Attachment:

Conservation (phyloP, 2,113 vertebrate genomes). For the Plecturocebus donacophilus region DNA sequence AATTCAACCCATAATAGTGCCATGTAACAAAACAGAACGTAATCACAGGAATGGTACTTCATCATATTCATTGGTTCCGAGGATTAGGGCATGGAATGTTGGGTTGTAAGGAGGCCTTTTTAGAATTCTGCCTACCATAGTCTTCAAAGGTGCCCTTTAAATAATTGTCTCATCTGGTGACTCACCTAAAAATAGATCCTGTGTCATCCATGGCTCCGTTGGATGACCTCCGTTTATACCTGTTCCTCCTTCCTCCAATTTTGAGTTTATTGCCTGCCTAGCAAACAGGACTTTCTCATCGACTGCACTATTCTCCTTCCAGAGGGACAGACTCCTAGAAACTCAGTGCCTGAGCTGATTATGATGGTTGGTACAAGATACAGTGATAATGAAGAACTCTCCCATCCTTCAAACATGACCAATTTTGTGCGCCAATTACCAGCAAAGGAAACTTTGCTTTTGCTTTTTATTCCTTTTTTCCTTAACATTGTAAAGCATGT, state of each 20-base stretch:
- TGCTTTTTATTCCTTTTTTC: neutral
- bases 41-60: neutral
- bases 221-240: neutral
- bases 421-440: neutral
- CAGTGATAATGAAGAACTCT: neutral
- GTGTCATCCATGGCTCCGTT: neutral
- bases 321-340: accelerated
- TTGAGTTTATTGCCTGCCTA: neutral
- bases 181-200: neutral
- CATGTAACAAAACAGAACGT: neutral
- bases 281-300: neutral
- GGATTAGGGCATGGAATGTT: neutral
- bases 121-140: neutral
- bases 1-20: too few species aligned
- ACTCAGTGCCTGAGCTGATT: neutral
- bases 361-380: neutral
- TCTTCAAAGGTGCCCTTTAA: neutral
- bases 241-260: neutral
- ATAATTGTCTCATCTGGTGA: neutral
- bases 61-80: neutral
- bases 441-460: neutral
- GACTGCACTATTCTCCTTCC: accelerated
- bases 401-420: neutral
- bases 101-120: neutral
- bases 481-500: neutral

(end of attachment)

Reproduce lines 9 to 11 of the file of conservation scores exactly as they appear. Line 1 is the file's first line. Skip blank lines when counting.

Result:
- TTGAGTTTATTGCCTGCCTA: neutral
- bases 181-200: neutral
- CATGTAACAAAACAGAACGT: neutral